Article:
Ms. Murphy sued the City of Tulsa under 42 U.S.C. § 1983, claiming that

• a police officer had violated the Constitution by coercing her confession and
• the City of Tulsa had incurred liability for that constitutional violation.

         The district court concluded that the City could not incur liability because the constitutional violation had not resulted from an unlawful policy or custom.[1] Given this conclusion, the district court granted summary judgment to the City.

         III. Our review is de novo.

         We engage in de novo review, "drawing all reasonable inferences and resolving all factual disputes in favor of [Ms. Murphy]." Yousufv. Cohlmia, 741 F.3d 31, 37 (10th Cir. 2014). With these favorable inferences, we consider whether the City of Tulsa has shown the lack of a genuine dispute of material fact and the City's entitlement to judgment as a matter of law. Fed.R.Civ.P. 56(a).

         IV. No municipal policy or custom authorized police officers to threaten citizens during interrogations.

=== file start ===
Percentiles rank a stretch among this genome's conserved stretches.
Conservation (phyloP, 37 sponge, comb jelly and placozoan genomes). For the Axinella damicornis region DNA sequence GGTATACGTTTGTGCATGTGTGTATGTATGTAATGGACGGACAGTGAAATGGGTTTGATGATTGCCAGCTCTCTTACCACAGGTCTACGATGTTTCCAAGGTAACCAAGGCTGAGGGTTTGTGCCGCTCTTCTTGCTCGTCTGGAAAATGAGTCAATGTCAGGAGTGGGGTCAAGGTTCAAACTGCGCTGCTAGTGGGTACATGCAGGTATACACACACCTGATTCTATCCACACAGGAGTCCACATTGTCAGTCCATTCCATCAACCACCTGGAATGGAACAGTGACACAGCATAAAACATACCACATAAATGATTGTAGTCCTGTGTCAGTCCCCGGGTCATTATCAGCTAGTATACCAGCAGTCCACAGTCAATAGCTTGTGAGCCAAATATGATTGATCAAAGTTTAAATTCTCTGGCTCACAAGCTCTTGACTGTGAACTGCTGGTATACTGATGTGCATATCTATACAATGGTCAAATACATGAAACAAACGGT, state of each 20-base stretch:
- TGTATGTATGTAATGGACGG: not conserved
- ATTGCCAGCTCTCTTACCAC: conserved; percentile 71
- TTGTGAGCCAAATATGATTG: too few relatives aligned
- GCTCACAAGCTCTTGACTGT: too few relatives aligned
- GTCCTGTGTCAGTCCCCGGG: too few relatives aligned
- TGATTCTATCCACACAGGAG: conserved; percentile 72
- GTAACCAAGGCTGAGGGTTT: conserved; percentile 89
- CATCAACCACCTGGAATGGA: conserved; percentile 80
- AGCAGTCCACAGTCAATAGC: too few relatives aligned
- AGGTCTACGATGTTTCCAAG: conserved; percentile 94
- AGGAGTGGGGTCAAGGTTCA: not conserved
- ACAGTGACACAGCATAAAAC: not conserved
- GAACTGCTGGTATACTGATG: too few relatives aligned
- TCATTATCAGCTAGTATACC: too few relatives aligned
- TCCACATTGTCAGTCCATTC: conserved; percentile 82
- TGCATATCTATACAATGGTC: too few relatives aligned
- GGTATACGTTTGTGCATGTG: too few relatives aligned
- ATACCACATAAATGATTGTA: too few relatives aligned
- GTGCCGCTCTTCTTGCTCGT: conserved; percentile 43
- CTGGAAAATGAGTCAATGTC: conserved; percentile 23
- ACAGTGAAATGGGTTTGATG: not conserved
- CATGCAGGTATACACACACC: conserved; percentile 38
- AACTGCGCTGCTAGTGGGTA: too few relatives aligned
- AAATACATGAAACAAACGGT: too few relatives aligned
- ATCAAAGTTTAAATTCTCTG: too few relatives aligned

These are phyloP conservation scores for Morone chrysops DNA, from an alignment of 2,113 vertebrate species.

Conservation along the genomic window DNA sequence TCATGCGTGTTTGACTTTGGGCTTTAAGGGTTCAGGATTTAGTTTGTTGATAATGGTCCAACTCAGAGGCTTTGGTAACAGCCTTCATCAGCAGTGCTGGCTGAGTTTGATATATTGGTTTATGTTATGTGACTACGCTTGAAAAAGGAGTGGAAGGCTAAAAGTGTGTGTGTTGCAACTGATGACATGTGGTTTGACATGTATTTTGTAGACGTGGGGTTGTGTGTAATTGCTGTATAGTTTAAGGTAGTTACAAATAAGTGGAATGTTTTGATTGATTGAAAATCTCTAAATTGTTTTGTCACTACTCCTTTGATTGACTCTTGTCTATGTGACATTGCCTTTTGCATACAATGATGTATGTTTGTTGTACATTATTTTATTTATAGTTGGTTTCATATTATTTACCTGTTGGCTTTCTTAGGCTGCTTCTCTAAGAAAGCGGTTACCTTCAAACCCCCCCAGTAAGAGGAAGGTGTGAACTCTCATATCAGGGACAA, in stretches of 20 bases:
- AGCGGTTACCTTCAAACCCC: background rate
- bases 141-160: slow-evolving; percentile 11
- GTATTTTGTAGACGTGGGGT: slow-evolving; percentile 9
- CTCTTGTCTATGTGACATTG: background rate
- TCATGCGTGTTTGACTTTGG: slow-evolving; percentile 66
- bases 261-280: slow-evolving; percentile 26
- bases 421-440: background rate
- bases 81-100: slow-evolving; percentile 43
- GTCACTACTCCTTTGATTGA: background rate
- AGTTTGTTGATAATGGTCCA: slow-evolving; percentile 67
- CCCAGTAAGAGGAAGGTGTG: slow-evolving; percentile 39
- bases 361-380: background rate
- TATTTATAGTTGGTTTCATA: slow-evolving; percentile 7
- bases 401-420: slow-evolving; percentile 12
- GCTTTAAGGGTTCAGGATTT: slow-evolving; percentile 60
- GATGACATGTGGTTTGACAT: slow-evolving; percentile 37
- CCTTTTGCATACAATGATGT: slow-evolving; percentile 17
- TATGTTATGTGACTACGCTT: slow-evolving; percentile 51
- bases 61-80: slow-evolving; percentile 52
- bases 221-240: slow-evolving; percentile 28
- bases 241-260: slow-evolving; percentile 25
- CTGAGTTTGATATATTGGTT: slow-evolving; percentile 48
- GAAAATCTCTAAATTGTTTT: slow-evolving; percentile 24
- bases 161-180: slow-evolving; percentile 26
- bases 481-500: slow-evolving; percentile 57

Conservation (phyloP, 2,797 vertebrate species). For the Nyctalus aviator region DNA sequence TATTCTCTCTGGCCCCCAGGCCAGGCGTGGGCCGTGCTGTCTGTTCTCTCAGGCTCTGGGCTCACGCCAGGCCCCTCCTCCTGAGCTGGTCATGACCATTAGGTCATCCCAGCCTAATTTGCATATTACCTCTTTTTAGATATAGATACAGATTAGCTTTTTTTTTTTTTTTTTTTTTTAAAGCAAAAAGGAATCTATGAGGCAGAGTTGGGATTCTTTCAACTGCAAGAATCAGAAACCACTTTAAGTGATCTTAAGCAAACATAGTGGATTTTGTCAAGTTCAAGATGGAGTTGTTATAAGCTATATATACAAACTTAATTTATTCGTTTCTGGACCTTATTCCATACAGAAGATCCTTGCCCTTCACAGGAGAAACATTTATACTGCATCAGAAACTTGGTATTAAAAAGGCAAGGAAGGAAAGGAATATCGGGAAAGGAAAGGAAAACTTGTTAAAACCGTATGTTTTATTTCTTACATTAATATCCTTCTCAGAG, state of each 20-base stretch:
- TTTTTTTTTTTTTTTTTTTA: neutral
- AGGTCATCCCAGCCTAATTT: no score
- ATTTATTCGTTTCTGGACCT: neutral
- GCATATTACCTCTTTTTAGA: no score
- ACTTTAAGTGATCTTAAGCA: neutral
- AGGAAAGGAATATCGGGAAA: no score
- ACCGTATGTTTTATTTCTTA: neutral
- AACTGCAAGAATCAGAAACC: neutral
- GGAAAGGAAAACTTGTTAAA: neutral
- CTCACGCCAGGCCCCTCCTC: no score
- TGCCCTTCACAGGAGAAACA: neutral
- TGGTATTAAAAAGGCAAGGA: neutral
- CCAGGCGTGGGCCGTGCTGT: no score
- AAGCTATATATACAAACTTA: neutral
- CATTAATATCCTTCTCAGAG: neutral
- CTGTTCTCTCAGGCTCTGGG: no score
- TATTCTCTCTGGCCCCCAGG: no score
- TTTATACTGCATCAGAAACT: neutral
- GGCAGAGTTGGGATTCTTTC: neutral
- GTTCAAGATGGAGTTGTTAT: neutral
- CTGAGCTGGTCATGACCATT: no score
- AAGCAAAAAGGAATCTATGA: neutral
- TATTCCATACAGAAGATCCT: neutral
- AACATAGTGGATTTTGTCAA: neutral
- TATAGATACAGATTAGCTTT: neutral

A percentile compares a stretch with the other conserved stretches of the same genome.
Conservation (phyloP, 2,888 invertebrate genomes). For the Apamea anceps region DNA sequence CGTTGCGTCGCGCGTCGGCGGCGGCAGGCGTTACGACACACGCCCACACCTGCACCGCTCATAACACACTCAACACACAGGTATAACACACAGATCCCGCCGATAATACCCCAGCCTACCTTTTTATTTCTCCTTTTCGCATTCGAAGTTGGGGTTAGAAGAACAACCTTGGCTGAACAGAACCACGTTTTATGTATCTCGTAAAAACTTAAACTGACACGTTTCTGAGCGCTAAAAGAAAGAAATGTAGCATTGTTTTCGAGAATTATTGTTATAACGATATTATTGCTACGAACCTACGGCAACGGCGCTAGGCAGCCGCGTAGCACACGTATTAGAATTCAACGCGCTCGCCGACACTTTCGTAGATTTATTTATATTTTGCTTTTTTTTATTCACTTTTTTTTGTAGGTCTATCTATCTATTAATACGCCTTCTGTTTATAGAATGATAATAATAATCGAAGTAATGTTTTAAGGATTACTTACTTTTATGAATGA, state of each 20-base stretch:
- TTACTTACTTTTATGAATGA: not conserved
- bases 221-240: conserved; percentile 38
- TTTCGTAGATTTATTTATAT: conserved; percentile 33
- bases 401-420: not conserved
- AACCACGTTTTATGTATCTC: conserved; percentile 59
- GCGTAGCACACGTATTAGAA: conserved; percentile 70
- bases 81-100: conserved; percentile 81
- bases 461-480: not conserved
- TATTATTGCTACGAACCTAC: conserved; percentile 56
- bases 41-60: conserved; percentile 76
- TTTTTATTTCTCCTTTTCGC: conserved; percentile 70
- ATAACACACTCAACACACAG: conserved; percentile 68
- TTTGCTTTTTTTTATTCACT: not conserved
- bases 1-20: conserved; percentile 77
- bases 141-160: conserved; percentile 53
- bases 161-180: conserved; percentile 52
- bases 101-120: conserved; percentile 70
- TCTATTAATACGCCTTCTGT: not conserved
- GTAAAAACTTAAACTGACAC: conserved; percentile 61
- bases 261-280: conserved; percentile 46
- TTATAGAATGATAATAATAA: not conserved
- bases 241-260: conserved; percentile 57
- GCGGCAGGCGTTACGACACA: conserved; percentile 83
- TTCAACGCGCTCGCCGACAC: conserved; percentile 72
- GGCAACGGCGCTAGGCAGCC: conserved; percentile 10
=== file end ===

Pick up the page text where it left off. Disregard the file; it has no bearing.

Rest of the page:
Municipalities can incur liability for their employees' constitutional torts only if those torts resulted from a municipal policy or custom. Hinton v. City of Elwood, 997 F.2d 774, 782 (10th Cir. 1993). Five potential sources exist for a municipal policy or custom:

1. a "formal regulation or policy statement, "
2. an informal custom amounting to a "widespread practice that, although not authorized by a written law or express municipal policy, is so permanent and well-settled as to constitute a custom or usage with the force of law, "
3. the decision of a municipal employee with final policymaking authority,
4. a policymaker's ratification of a subordinate employee's action, and
5. a failure to train or supervise employees.

Bryson v. City of Oklahoma City, 627 F.3d 784, 788 (10th Cir. 2010) (internal quotation marks omitted).